THE LEADER of Northern Ireland’s Alliance Party has warned the SNP and Conservatives against using divisions around the constitution to secure votes in the election, arguing the issue is a "disruptive force" which has not served her country well.

Naomi Long, who is the Northern Ireland justice minister, spoke to the Herald ahead of the elections this week about her concerns over the country’s raging constitutional debate, urging caution on all sides.

Ms Long also said she was backing Willie Rennie and the Scottish Lib Dems, as she sees them as the only party willing to put aside the debate around Scottish independence and move forward to tackle issues which affect people’s ordinary lives and their communities.

HeraldScotland: Willie RennieWillie Rennie

Having been a member of the Northern Irish legislative assembly since 2016, Ms Long has also been an MP, defeating then First Minister of Northern Ireland Peter Robinson in 2010 to become the first Alliance party MP in the Commons. She has been involved in politics for two decades, first sitting as a councillor in Belfast in 2001.

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She said the issue of the constitution has become a “cleavage issue” in her country, and it has not resulted in the best outcomes for its citizens.

She said: “In the context of Northern Ireland, we're very familiar with the constitutional question becoming, if you like, the main cleavage in politics and it hasn't served Northern Ireland well.

"We haven't had the kind of stability that we might otherwise have had in terms for politics.

"It's been incredibly disruptive as a force. Obviously we have had that extra layer of violence that has attended our constitutional disagreement, which takes us to a different level.

“However just the constant division… every issue and Northern Ireland can be divided along constitutional lines. We have that extra layer of sectarian division which overlays that as well.

“When you bring all that together, you fragment the energy and the vision that you have for a place and the ability to just deliver real progressive change becomes diminished.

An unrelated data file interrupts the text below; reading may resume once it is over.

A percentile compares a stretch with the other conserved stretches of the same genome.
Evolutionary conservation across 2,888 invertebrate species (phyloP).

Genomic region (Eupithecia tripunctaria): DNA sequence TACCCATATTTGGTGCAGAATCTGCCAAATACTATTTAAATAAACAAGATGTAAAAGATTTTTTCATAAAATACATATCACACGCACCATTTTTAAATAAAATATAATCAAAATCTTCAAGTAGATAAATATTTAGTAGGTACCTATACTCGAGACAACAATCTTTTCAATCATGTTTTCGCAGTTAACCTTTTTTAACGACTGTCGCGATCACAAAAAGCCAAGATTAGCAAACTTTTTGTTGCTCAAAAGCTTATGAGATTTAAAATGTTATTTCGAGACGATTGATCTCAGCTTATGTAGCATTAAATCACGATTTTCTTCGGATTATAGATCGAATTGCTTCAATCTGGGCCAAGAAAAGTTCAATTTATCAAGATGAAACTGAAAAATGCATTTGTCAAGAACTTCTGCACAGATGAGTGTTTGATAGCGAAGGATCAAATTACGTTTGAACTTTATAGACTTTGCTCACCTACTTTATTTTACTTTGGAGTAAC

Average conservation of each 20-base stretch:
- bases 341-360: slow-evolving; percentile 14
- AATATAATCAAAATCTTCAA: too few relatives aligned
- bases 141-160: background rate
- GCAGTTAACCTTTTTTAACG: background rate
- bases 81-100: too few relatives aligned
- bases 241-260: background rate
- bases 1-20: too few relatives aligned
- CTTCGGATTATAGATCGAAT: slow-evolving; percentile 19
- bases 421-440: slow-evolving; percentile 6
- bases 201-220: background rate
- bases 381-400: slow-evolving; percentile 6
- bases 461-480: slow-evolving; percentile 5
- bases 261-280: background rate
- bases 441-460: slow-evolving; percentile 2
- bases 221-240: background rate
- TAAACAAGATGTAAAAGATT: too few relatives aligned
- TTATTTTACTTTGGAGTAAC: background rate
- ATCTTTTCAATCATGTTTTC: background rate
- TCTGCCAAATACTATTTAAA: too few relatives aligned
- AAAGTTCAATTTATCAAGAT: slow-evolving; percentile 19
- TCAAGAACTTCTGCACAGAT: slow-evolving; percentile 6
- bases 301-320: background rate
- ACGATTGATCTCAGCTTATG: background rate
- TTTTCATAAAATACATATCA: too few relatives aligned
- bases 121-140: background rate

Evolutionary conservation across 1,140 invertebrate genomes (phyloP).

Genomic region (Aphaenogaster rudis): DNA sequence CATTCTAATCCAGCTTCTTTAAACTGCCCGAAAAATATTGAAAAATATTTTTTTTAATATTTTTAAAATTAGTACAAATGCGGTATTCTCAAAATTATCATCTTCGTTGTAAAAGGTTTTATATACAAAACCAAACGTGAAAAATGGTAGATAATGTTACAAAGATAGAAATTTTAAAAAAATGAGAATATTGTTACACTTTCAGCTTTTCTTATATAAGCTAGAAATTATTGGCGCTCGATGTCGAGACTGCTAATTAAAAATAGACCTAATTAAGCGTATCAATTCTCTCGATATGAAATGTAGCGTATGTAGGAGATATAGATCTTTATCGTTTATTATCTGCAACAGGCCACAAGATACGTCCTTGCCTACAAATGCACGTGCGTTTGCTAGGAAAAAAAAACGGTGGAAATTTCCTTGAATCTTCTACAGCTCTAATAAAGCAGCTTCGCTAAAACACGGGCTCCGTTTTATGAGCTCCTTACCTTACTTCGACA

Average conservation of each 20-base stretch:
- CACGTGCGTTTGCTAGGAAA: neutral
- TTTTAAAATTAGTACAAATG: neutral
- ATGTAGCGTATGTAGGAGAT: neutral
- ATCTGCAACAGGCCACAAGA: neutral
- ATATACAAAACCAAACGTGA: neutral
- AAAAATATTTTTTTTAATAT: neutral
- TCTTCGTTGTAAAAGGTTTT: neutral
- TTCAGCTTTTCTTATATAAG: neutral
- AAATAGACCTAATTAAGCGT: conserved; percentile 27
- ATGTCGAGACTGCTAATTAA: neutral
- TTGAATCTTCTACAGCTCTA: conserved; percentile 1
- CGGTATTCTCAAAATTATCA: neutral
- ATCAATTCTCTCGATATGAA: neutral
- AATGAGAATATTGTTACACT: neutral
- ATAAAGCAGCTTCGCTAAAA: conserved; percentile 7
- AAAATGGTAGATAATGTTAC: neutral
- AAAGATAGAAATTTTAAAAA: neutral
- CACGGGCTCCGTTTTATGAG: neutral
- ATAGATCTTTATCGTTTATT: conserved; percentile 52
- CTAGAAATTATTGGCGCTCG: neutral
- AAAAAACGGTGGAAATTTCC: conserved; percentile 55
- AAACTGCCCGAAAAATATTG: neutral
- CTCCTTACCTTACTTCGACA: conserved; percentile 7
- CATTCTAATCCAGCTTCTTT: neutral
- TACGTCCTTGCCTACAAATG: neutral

“Instead of us focused on what we can do for the whole community, people's focus is very much on how they serve their own section of the community. There's a real risk around that, when, when the constitutional issue becomes a major cleavage.”

HeraldScotland: Naomi Long Naomi Long

Ms Long said that while Northern Ireland may be relatively unique in its strong ties between religion and constitutional beliefs, this is not a prerequisite for disruption when it comes to debating independence. She also added that the violent backdrop to northern Irish politics, while not always replicated elsewhere, should be treated as a warning for those seeking to exploit the constitutional divide for their own political gain.

Ms Long herself has been subject to death threats, and in 2012 a petrol bomb was thrown inside an unmarked police car guarding her constituency office.

She explained: “It doesn't need to be an embedded division like we have in Northern Ireland, it doesn't need to be a sectarian division in order for it to cause real damage to community relations and cohesion.

“I think Brexit is a classic example of that.

“Instead of seeing people as your colleagues and your friends and the people that you have to work with, people immediately became ‘Remoaners’ and ‘Brexiteers’. We put these labels on people and then we can't really engage with them in any constructive way.